News World Zimbabwe looks for change as Mugabe is granted immunity and avoids exile
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Zimbabwe looks for change as Mugabe is granted immunity and avoids exile

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Zimbabwe's military in full dress rehearsal ahead of Friday's presidential inauguration. Photo: AAP
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Zimbabwe’s former president Robert Mugabe has been granted immunity from prosecution and assured his safety will be protected in his home country as part of a deal that led to his resignation, sources say.

Mr Mugabe led Zimbabwe from independence in 1980 but stepped down on Tuesday after the army seized power and the ruling party turned against him, threatening impeachment and sparking wild celebrations in the streets.

Emmerson Mnangagwa, the former vice president widely known as the Crocodile, is set to be sworn in as president on Friday.

Many question whether he will be able to bring about change but he said on Wednesday, “we are witnessing the beginning of a new, unfolding democracy”.

Mr Mugabe, who is 93, told negotiators he wanted to die in Zimbabwe and had no plans to live in exile, according to a government source.

“It was very emotional for him and he was forceful about it,” said the source, who is not authorised to speak on the details of the negotiated settlement.

“For him it was very important that he be guaranteed security to stay in the country…although that will not stop him from travelling abroad when he wants to or has to,” the source said.

Mr Mugabe’s rapid downfall after 37 years in power was triggered by a battle to succeed him that pitted Mr Mnangagwa against Mr Mugabe’s much younger wife Grace.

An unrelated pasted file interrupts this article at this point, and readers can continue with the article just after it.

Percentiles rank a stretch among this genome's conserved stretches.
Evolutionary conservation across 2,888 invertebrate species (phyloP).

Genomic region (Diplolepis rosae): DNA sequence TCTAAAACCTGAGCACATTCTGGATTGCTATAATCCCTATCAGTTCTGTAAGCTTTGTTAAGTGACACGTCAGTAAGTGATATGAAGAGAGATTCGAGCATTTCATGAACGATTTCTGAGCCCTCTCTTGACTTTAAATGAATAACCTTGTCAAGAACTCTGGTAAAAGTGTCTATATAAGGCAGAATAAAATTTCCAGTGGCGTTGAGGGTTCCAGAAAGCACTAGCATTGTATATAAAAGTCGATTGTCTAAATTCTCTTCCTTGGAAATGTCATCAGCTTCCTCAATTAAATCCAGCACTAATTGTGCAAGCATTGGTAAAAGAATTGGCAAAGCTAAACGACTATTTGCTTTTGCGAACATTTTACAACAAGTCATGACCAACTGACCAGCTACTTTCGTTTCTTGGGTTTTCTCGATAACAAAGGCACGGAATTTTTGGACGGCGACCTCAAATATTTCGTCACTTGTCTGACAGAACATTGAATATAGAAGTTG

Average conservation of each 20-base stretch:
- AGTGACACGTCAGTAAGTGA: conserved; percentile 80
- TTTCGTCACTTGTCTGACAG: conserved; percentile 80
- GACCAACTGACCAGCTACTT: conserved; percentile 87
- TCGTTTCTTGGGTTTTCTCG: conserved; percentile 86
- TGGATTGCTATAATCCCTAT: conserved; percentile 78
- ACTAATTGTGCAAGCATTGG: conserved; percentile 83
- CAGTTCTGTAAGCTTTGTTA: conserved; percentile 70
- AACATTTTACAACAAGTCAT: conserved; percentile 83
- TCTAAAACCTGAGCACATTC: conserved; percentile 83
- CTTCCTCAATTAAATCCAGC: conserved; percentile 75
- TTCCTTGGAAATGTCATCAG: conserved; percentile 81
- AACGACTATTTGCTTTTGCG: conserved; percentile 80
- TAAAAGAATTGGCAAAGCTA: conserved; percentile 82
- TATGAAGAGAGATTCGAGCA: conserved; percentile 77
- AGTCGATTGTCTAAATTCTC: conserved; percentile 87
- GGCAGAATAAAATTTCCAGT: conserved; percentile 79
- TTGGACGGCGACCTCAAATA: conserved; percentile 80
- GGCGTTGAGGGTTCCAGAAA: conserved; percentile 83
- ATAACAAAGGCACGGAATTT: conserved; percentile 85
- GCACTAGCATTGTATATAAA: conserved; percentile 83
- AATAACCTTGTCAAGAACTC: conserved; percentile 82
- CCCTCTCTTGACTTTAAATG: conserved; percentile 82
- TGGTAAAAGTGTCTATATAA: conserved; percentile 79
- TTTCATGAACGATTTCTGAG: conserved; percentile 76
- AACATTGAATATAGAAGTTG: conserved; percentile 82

“The outgoing president is obviously aware of the public hostility to his wife, the anger in some circles about the manner in which she conducted herself and approached ZANU-PF party politics,” a second source said.

“In that regard, it became necessary to also assure him that his whole family, including the wife, would be safe and secure.”

Mr Mugabe had clung on to power precariously for a week after the military intervened. He angered many Zimbabweans when he did not resign in a televised national address on Sunday as many had anticipated.

The government source said the tipping point for him was the realisation that he would be impeached and ousted in an undignified way.

“When the process started, he then realised he had lost the party,” the source said.

Mr Mugabe will receive a retirement package that includes a pension, housing, holiday and transport allowance, health insurance, limited air travel and security in accordance with Zimbabwean law.

Opposition party gets last minute invite to inauguration

On Thursday, the opposition MDC-T party said it had not been invited to Mnangagwa’s inauguration Friday morning at a 60,000-seat stadium.

That’s after the MDC joined the efforts to remove Mr Mugabe, seconding the motion in Parliament to impeach him.

Mr Mnangagwa’s remarkable rise to power – from being sacked as vice president and fleeing the country to being named Zimbabwe’s next leader – was largely thanks to the military, which put Mr Mugabe under house arrest, and ruling party lawmakers who introduced the impeachment proceedings.

It is widely expected that Mr Mnangagwa will continue to rely on them.

—with agencies